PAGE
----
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Cheap Acne Treatments: Do They Really Work?

By Megan Griffith

Reviewed for medical accuracy by Dr. Jaggi Rao,
MD, FRCPC Double board-certified dermatologist

Can you fight acne for 10 bucks a week? Yes, you can! It is easy to spend hundreds or even thousands of dollars on acne products1 that don’t work or even make your skin worse, but for a small investment you can get rid of  blemishes for good without having to take out a loan. Here’s how you would find the products you need.

Acne treatments break the bank
Just because acne products are more expensive, doesn’t mean they are better!


  • Many cheap acne products actually work better than their more expensive counterparts, but you have to avoid certain ingredients that can actually make your skin worse (and make sure that you have to keep buying products).
  • Don’t cleanse your skin with anything that tingles. Tingling is a sign your skin is irritated, and your skin heals irritation by producing more sebum.
  • Use cleanser, not soap. It costs about US $2 more, but it is a lot easier on your skin.
  • Use disinfectants without alcohol or fragrances to stop the formation of new blemishes. This can cost as little as US $1 or $2 a week.
  • Cover up pimples with the help of MOM.
  • Moisturize to keep pores open.
  • Don’t forget your sunscreen—which can double as your moisturizer.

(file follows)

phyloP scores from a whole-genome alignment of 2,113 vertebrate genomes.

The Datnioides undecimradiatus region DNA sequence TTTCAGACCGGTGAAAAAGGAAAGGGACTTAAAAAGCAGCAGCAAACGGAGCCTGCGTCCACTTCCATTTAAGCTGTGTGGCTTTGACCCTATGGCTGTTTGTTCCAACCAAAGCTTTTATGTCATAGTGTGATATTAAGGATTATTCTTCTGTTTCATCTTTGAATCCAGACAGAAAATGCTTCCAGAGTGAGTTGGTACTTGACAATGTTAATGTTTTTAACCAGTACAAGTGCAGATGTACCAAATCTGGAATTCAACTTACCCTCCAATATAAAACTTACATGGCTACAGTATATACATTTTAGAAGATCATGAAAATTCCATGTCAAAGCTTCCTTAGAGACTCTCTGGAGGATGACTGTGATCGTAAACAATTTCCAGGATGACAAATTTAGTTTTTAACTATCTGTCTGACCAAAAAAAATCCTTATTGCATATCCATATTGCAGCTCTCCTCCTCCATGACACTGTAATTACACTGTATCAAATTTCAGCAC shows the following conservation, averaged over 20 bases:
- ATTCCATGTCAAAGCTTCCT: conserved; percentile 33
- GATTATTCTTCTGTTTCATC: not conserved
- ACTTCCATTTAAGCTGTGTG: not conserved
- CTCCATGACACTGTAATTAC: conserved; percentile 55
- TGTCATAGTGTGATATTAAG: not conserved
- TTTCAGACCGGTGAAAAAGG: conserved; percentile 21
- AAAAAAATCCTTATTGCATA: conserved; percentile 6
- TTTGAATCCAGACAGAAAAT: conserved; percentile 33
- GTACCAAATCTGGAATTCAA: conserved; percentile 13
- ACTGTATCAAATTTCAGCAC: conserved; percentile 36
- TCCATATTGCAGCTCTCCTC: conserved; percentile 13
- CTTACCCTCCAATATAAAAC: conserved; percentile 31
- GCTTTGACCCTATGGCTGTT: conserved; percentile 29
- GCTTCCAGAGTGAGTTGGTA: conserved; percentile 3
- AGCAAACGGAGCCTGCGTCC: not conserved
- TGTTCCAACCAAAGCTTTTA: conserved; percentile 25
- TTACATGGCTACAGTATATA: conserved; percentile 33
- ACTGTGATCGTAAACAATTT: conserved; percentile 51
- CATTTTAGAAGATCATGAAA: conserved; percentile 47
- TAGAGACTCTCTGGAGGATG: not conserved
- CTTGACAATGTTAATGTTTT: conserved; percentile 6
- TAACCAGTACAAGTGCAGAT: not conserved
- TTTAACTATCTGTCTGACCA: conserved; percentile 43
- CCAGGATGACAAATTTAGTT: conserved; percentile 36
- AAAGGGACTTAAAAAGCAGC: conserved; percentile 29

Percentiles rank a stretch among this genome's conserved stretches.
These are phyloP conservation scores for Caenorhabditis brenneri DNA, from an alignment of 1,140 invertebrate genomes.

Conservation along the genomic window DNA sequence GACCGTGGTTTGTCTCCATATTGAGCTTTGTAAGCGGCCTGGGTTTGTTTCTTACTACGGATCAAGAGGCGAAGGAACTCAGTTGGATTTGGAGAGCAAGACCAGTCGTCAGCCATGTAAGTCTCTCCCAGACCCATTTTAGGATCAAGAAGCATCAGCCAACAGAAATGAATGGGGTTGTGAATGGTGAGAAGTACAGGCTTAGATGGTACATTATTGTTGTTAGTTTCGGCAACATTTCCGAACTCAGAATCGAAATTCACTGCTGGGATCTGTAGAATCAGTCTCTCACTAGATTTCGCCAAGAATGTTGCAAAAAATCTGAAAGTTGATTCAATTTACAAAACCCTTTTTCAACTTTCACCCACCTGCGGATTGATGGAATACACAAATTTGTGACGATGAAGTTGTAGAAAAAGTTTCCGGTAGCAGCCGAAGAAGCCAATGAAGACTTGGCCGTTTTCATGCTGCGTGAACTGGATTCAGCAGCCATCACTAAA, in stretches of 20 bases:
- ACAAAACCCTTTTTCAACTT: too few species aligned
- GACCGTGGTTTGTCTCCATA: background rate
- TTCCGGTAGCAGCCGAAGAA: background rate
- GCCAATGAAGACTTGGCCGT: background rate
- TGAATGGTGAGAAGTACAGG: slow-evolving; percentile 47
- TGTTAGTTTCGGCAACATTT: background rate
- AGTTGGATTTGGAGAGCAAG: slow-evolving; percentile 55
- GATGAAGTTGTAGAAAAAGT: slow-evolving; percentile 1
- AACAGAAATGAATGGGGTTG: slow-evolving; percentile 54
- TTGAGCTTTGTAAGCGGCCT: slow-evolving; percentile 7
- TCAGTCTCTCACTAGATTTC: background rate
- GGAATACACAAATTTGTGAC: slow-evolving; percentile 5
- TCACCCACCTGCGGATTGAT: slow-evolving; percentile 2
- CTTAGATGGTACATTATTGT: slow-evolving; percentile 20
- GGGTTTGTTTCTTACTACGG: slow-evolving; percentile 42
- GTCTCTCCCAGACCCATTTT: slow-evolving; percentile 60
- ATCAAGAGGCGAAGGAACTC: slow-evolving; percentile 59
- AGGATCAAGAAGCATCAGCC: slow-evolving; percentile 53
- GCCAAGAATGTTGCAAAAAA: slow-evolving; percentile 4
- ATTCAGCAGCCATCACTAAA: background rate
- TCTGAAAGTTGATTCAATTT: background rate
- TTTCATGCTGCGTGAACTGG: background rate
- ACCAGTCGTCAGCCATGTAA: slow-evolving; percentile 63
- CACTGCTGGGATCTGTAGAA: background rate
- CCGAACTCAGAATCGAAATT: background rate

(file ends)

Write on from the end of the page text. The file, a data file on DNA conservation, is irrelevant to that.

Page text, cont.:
1. Start with a good acne cleanser.

Lots of cheap acne cleansers contains ingredients your skin doesn’t need. One of the ingredients you need to avoid is alcohol, more specifically isopropyl alcohol, also known as rubbing alcohol.

Isopropyl alcohol evaporates off your skin and makes it tingle. But tingling is a sign that it is damaging the skin. In fact, when anything makes your skin tingle, whether it’s alcohol, your acne treatment gel, a foaming face gel, menthol, herbal essences, or some product like Icy Heat (a really bad idea for acne care), what is really happening is that your skin has been damaged. Your skin will repair itself by making more sebum and clogging even more pores.

You need a product that clean your skin without irritating your skin2. The safest cleanser for all skin types is Cetaphil. It will open up pores and keep your skin from turning darker as it heals. Cetaphil skin cleanser will cost you about US $12 a bottle plus tax, but it will last about six weeks. And it won’t stimulate oil production while it removes oil from your pores. Other good choices include Neutrogena Deep Clean Gentle Scrub, which will cost you about US $6.49 plus tax for a bottle that will last two weeks, and Alpha Hydrox Foaming Face Wash, which will cost you about US $7.49 for a bottle that will last you about two weeks. Be careful to get these exact products, however, because there are other Neutrogena and Alpha Hydrox acne skin care products that cost more but have side effects for your skin.